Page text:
Picture Picture

I have to admit a big "low brow" weakness in order for any of the following to make sense.  My Daily Web Routine includes a stop at People.com's (I knowwww, I know...) roundup of celebrity fashion highlights.  Most of the time I'm cringing at the parade of sartorial experiments, but sometimes there is actually a dash of good style inspiration to be found.

This week I was speed-clicking through the slideshow because, honestly, none of the pictures were compelling me to do anything but speed-click.  But then I got to this picture:

Credit: Pascal Le Segretain/Getty

This picture made me stop for more than the nano-second any of us devote to most images these days.  Photos, especially of celebrities, are increasingly disposable in our increasingly distracted digital age, but this one made me pause because it holds some fascinating visual contrasts, and it sets the stage to tell a story.  Compositionally, the background is all movement, small shapes, various colors, competing diagonal lines, people looking in different directions.  The viewer's eye can't really rest anywhere.  The foreground, however, presents a contrast. Sandra Bullock's stance is a stable, calm vertical line against the background diagonals.  Her calm confidence brings the viewer a measure of emotional rest, if I can call it that.  She stands left of center, but her gaze leads us to the right, where we find some balance in the security guard standing in the middle ground.

I let my imagination wander beyond the composition; I wondered how this image and my interpretation of it would be different if Sandra Bullock wasn't recognizable as...Sandra Bullock.  What if this was an advertisement or an obscure movie still?  You could mine an entire drama of unrequited love, lost opportunities, competing desires all swirling in the guard's respectful distance but intense gaze and the woman's slightly sad expression.  The face on the billboard looming high in the background seems to be watching the guard suspiciously, almost challenging him.  (I'm sorry -- Did you say "over-active imagination"?)  Back in reality, I thought that if I were the photographer, I expect I'd be rather excited and proud about this shot.  I'd be delighted by the way I just happened to frame the shot so that a fleeting 'candid' instant nonetheless holds a realm of relational interest and visual juxtapositions for the viewer to explore.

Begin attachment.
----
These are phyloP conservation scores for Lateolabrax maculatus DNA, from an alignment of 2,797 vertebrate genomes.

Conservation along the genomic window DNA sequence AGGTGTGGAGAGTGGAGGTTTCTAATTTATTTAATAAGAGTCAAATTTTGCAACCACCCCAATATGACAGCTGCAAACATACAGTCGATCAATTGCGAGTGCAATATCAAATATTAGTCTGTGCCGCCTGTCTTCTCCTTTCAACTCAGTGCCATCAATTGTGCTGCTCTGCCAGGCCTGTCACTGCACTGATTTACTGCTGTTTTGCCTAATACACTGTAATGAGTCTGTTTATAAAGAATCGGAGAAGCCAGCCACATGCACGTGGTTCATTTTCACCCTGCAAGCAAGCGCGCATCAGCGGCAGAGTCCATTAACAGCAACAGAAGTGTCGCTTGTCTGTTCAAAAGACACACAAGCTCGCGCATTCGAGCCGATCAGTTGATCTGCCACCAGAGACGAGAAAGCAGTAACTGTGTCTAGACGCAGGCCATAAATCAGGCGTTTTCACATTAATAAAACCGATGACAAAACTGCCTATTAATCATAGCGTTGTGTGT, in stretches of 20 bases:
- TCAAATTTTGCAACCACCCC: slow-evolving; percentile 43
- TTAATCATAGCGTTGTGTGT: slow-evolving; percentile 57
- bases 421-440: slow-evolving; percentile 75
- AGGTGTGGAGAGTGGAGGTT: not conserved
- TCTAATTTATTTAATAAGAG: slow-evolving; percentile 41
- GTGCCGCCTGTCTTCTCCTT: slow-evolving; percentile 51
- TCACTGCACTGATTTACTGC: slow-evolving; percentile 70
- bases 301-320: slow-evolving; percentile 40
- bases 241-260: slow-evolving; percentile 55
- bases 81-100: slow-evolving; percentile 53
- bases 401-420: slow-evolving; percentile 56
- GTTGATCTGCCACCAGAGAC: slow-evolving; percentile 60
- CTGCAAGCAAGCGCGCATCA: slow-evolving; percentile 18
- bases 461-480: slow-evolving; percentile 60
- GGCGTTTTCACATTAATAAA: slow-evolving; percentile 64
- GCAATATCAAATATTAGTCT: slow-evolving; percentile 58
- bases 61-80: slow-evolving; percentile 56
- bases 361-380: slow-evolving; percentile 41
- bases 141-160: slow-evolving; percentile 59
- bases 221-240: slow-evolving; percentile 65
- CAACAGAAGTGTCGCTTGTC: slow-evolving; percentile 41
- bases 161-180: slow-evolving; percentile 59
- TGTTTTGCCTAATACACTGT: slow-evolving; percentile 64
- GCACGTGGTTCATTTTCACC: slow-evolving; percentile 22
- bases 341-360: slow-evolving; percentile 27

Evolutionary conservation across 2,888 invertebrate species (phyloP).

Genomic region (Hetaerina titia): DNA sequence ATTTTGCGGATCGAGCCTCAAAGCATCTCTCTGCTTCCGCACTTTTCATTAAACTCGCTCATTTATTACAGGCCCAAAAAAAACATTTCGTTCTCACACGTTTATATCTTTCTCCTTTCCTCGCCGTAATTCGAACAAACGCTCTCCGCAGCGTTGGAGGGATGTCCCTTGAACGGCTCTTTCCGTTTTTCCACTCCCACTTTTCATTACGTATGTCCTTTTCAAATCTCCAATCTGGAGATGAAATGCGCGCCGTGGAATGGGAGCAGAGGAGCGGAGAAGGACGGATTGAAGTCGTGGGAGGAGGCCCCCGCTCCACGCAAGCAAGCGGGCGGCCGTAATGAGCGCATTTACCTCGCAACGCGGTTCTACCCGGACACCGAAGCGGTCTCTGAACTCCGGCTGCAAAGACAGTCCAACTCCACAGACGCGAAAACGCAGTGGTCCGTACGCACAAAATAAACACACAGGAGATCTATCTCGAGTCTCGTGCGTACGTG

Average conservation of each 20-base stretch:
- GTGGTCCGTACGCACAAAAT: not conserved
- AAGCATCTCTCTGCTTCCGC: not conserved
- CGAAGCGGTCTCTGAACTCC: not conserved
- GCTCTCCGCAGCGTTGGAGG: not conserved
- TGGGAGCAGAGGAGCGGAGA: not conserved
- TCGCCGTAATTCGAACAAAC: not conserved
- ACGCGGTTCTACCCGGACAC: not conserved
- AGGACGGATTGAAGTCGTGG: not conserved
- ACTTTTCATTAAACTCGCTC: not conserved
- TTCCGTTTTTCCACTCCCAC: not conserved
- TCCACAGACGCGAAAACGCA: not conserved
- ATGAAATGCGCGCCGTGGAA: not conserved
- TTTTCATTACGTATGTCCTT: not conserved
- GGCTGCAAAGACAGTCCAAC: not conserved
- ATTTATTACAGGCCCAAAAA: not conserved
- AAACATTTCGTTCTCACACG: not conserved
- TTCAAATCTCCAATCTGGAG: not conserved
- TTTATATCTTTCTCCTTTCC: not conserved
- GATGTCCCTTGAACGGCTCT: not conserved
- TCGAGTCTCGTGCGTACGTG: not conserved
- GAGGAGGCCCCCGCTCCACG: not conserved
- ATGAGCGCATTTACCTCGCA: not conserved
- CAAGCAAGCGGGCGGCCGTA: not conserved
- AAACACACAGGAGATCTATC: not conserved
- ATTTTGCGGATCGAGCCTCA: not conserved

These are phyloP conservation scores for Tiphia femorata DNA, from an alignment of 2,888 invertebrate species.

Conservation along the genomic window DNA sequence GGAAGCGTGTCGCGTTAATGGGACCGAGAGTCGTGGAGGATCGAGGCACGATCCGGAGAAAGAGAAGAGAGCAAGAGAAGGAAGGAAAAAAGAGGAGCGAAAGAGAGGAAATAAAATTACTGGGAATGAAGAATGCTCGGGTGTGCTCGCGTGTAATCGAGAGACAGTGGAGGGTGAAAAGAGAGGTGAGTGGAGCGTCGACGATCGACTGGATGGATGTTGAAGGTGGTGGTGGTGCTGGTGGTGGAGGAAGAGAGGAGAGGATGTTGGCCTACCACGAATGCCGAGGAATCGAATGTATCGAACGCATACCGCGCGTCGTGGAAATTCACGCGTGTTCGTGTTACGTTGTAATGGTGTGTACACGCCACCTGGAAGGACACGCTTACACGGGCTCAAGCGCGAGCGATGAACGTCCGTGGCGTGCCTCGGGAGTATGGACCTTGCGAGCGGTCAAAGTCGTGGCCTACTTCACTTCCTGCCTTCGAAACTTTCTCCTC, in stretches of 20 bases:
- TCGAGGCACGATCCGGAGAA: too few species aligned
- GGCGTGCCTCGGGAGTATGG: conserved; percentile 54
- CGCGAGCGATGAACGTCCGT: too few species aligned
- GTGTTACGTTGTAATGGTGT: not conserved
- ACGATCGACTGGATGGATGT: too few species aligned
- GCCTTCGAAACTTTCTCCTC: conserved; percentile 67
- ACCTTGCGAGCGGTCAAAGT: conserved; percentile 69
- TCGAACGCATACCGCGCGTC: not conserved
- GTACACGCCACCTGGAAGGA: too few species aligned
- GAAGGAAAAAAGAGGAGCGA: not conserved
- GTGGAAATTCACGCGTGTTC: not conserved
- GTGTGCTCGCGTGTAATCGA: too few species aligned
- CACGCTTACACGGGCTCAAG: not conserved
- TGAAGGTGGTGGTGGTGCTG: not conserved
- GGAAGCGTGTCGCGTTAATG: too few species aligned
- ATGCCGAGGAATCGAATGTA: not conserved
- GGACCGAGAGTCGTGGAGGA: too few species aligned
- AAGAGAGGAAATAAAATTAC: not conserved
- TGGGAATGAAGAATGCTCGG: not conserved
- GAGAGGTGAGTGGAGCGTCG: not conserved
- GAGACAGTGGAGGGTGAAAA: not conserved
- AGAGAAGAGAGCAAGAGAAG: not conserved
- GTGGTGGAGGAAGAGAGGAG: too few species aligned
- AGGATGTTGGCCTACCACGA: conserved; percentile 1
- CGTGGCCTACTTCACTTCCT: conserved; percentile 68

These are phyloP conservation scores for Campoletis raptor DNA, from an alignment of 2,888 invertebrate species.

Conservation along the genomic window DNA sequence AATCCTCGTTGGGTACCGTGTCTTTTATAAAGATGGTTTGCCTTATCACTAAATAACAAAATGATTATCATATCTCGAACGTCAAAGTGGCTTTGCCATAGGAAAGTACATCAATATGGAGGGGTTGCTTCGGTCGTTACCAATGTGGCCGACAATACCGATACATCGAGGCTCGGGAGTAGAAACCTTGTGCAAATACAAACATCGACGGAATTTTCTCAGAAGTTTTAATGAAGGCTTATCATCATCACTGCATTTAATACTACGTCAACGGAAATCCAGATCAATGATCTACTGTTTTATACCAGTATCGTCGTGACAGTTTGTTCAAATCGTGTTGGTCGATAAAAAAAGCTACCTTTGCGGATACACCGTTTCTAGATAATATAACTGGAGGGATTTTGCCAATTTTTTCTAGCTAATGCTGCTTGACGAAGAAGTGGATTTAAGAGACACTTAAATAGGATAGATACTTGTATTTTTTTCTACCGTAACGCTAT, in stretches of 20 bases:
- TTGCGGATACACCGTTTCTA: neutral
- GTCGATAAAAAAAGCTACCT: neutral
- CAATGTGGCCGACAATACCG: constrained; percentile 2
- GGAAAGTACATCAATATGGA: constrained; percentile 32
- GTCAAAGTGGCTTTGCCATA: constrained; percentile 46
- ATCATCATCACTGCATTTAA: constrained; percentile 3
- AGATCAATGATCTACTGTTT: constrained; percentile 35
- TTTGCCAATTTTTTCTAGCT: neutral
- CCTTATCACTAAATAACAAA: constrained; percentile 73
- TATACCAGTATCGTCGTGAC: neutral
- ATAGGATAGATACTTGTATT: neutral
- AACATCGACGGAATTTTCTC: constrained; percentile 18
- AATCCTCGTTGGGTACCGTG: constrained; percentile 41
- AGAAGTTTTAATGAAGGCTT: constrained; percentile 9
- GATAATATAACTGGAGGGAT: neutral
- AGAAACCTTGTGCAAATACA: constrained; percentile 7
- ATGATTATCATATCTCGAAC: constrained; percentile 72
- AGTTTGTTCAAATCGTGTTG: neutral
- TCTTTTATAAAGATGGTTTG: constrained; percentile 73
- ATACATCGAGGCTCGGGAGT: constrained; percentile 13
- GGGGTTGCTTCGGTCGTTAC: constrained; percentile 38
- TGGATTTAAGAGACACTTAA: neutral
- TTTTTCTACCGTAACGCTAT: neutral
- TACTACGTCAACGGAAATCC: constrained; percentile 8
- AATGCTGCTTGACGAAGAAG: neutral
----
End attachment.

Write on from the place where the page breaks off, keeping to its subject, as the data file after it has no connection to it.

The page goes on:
This led me down another rabbit hole: Surely, a real, specific person with a name and a face and a story of his or her own took this picture (so astute of me, I know).  Someone who has invested time and effort into the art of photography, and perhaps didn't grow up dreaming of his or her work being lost to the ether of the internet.  Sure enough, there was the name: Pascal Le Segretain.  I Googled him, and ended up here, and was pleasantly surprised by his thoughtfulness and purpose.

I realize how often I misjudge images like this one of Sandra Bullock; I assume they're cheap shots snapped by brutish paparazzi with little to no intentionality -- just the driving rush of being the one who got the shot.  But maybe some of them are the work of artists who long for more than a nanosecond of our attention.  Whatever your particular field or craft may be, can you share in that elation that comes with being in the right place at the right time, with realizing that you suddenly have all the elements necessary to create something compelling?  Do you know the urge -- the need -- to make something that will last a little longer than 5 seconds and to share that with someone else?

100 years ago a photo was a precious thing.  Even 20 years ago we had to be fairly selective about when to press the button, using up one of the precious frames on our roll of film.  Then there was the waiting -- waiting until the day the photos were developed and we had time to pick them up, or waiting for the magazine to arrive in the mail, or waiting for the postcard that was our glimpse of Somewhere Else.  Now it's so easy to forget many of the places we've been or the people we've known, because their images are suspended on the internet in digital form and our attention is engaged elsewhere, anyway.  Probably by Pinterest.  As both a creator and a consumer, I want to try to be more attentive to the myriad images at my disposal.  In a world that feels less and less tangible -- as life increasingly seems to transpire in the digital realm -- time and attention are valuable currency with which we can help some of the truly good stuff survive the static.


Elizabeth said…
There are so many things I love about this post! But perhaps the fact that you thought to google the photographer is my favorite. :) I also loved his project, I may now have to find out more about it! Thanks for posting!
Emily Jäderberg said…
Ginny, this is really excellent - great photograph, and how interesting that it snagged you out of a lineup of fashion snapshots. There must be enduring principles of beauty and order, hm?

Anyhow, really enjoyed this...
Love you- em

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